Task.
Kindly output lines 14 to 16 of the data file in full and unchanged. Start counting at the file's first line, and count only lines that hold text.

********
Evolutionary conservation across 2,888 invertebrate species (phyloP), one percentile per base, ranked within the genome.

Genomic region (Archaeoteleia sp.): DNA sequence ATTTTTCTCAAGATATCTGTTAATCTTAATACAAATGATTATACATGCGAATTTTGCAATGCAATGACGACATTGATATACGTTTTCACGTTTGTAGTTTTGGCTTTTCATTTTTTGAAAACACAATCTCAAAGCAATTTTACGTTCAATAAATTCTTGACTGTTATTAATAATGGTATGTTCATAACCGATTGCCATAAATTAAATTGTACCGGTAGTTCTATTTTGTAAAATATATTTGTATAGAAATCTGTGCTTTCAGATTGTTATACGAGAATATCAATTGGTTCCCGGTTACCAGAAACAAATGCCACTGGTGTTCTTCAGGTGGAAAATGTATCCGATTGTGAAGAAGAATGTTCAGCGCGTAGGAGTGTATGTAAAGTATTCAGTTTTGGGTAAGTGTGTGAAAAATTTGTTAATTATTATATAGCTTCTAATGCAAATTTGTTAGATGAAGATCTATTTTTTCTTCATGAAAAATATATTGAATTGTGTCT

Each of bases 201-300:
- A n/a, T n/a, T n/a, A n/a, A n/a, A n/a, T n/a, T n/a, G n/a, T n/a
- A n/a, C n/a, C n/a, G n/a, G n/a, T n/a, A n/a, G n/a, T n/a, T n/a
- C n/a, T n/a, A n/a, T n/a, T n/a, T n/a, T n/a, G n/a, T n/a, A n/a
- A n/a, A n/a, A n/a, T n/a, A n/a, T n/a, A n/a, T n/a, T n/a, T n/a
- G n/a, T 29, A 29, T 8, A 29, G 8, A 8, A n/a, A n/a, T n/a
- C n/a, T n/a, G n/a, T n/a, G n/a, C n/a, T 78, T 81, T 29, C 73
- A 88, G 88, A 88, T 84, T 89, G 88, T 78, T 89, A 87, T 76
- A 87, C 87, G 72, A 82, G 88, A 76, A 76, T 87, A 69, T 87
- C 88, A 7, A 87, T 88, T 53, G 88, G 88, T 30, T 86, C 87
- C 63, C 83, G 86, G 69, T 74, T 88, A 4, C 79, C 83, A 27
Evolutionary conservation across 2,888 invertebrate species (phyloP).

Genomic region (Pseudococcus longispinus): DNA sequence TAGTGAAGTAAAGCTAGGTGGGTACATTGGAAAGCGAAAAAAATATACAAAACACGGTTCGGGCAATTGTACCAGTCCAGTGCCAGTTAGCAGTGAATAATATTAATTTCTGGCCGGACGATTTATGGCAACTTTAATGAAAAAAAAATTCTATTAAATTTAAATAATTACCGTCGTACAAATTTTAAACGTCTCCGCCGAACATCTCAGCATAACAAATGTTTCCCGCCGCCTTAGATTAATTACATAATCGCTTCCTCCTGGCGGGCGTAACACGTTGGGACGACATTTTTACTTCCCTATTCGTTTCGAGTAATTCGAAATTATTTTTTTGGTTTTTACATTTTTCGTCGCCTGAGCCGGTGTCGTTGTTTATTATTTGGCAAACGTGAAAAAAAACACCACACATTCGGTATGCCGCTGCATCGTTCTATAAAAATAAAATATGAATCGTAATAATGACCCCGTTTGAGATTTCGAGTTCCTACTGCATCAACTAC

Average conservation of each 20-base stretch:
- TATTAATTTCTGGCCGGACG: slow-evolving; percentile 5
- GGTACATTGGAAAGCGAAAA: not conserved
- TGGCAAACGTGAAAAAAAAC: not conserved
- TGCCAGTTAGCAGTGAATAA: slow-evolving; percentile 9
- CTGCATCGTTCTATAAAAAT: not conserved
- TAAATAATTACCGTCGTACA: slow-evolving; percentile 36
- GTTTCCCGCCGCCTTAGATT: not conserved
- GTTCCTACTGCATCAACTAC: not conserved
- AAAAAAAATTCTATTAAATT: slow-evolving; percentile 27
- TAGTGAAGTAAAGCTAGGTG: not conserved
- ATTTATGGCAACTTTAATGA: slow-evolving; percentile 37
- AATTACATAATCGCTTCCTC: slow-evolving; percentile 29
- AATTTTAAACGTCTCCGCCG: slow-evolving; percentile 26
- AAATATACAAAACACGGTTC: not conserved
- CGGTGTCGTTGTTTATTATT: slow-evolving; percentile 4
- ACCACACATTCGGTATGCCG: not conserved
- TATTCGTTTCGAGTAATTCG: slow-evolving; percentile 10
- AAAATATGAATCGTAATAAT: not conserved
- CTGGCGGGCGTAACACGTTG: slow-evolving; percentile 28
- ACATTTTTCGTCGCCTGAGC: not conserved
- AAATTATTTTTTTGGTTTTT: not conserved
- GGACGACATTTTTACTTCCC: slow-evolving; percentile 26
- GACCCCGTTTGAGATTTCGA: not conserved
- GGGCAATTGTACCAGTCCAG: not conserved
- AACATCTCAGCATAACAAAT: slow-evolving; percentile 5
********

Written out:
Evolutionary conservation across 2,888 invertebrate species (phyloP).

Genomic region (Pseudococcus longispinus): DNA sequence TAGTGAAGTAAAGCTAGGTGGGTACATTGGAAAGCGAAAAAAATATACAAAACACGGTTCGGGCAATTGTACCAGTCCAGTGCCAGTTAGCAGTGAATAATATTAATTTCTGGCCGGACGATTTATGGCAACTTTAATGAAAAAAAAATTCTATTAAATTTAAATAATTACCGTCGTACAAATTTTAAACGTCTCCGCCGAACATCTCAGCATAACAAATGTTTCCCGCCGCCTTAGATTAATTACATAATCGCTTCCTCCTGGCGGGCGTAACACGTTGGGACGACATTTTTACTTCCCTATTCGTTTCGAGTAATTCGAAATTATTTTTTTGGTTTTTACATTTTTCGTCGCCTGAGCCGGTGTCGTTGTTTATTATTTGGCAAACGTGAAAAAAAACACCACACATTCGGTATGCCGCTGCATCGTTCTATAAAAATAAAATATGAATCGTAATAATGACCCCGTTTGAGATTTCGAGTTCCTACTGCATCAACTAC

Average conservation of each 20-base stretch: